Remembering, and the Choices a Nation Makes


From John Hennessy:

Click hereDSC00481 for the Free Lance-Star’s coverage of yesterday’s events marking the 153d anniversary of the Battle of Fredericksburg.  I expect someone will be publishing Scott Hartwig’s excellent keynote address soon, and when they do we will publish the link.

In the meantime, here are my remarks.

 

* * * * * *

We are, as I often say,  a remembering people….

153 years ago to at this minute, what were then the open fields around us swarmed with men struggling against death. Alternately terrified and determined, they struggled amidst a world none of who have not been in it can ever really know.

They struggled with that timeless conflict between the commitment to principle and duty and the universal desire to be home and safe.

As the battle raged, back on the edge of town one man—a strong, powerful man–approached his captain and announced simply,

“I can’t go, Captain.”

 “Why not? Are you sick?”

 “No. But I can’t go. I have a family at home, and I must support them. If I go over there I will be killed.”

And then the strong man commenced to cry….

Perhaps more so than any battle of the Civil War, the men who stood on the precipice of battle here at Fredericksburg understood the grim, even hopeless horrors that awaited them.

They knew this, and still they came…..

We are awed by that.

We are a remembering people, and we also remember that 153 years ago tomorrow, Richard Kirkland, a young man from South Carolina, decided to climb over this stone wall to help the wounded that lay all around us. Union wounded.

We remember as well that nine months later, this man died in battle at Chickamauga, giving his life for a cause he clearly believed in deeply.

We are a remembering people. We remember as an expression of respect to those who confronted struggles, horrors, and deprivation that we can only imagine.

We remember too so that we might be inspired.   We remember so that we can emulate them, so that we can incorporate into our own lives the virtues we see in theirs.

We find great comfort in the virtues of our forebears.

We are a remembering people….

But while are a remembering people, we are often a forgetful nation.

We often choose to see the deeds of our forebears merely as examples of our national character.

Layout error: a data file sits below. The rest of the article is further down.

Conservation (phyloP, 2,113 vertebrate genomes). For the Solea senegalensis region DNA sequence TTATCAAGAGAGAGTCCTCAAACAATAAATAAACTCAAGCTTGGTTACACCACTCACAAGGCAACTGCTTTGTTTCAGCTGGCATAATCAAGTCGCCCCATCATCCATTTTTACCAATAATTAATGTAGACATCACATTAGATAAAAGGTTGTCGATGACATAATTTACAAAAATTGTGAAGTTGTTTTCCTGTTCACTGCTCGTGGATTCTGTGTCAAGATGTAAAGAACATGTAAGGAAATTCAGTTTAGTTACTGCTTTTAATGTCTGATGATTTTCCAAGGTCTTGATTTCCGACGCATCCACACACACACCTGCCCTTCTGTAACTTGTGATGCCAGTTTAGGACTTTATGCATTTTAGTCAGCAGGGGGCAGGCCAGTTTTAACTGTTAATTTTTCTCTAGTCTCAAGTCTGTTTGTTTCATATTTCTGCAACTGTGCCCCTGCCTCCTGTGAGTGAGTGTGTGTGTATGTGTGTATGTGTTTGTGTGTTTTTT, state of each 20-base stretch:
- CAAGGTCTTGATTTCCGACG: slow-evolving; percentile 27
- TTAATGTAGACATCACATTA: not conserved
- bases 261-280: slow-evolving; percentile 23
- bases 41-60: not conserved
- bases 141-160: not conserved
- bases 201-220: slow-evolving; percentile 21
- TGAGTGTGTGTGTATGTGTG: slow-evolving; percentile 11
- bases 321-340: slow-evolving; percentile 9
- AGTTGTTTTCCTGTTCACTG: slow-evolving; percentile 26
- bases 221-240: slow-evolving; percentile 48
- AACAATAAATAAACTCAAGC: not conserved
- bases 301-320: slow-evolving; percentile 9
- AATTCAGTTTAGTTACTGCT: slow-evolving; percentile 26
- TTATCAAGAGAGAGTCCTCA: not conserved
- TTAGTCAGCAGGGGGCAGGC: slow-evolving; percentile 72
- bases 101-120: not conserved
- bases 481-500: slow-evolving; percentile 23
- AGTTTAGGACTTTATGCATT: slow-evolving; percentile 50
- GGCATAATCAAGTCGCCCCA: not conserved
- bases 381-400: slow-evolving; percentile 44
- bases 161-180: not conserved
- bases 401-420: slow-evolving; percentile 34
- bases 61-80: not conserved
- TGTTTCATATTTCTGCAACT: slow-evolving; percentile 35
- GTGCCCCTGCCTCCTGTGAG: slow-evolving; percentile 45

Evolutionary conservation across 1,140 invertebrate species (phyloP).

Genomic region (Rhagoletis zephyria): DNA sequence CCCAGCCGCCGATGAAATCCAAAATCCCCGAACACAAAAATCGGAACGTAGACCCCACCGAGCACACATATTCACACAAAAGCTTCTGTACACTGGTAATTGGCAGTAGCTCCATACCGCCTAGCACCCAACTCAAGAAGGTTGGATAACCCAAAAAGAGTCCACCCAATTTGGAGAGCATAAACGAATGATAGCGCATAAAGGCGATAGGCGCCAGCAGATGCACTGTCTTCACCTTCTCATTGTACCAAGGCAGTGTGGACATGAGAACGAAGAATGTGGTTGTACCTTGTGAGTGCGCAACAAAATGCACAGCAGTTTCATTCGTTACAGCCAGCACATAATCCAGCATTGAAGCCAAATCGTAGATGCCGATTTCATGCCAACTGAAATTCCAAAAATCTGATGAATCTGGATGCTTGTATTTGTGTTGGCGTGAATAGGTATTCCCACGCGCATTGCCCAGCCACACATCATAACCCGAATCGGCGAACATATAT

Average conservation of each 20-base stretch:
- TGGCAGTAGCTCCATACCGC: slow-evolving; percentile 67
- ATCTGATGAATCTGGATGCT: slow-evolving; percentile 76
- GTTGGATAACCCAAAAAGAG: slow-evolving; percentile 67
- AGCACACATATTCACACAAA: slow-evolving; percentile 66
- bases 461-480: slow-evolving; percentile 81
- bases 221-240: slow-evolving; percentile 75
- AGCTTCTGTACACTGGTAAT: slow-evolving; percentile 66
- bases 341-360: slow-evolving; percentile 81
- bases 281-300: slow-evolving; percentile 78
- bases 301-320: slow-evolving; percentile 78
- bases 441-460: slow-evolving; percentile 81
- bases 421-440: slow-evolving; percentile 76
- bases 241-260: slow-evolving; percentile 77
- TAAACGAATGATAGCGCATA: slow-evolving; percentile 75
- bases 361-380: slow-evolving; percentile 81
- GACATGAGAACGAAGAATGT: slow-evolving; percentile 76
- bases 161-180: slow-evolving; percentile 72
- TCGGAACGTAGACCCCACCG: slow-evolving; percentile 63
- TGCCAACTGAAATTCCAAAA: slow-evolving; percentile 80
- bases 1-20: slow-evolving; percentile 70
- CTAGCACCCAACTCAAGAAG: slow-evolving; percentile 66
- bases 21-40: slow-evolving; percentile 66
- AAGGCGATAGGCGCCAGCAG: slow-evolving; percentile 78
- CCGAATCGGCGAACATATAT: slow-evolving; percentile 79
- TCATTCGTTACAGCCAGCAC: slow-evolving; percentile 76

Instead, they were actors in our national journey.

At every moment, a nation faces choices. Sometimes they are mundane…changing course by a few, almost imperceptible degrees. At other times, the choices are momentous—they define us a people, as a nation.

No event in our history more vividly reflects one of those moments of choice than the Civil War.

Some would say we stand at such a critical moment today. Time and events will tell.  I will say this:  If ever there was a time when Americans needed a clear understanding of history now is it.

Be it then or now, at such times, fear, morality, courage, ignorance, wisdom, self interest, and national interest swirl together, tumultuously–in the case of the Civil War, violently.  In the end, our nation chooses.

Messy though it is, it’s a process that translates the sentiment of the people into the path for a nation—the constitution, laws, policies, and traditions that define our nation and its course into the future.

These men on this field knew well—far better than we give them credit for—the choices at stake that winter of 1862:  that they by their actions would help set the nation’s path.

And so we gather here today.

 

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6 thoughts on “Remembering, and the Choices a Nation Makes

  1. We have a choice, as individuals, to remember or not. I choose to remember and pass that memory on to all who will listen.

    But, if a nation is to remember, then the work of the public historian must be supplemented by an army of volunteers….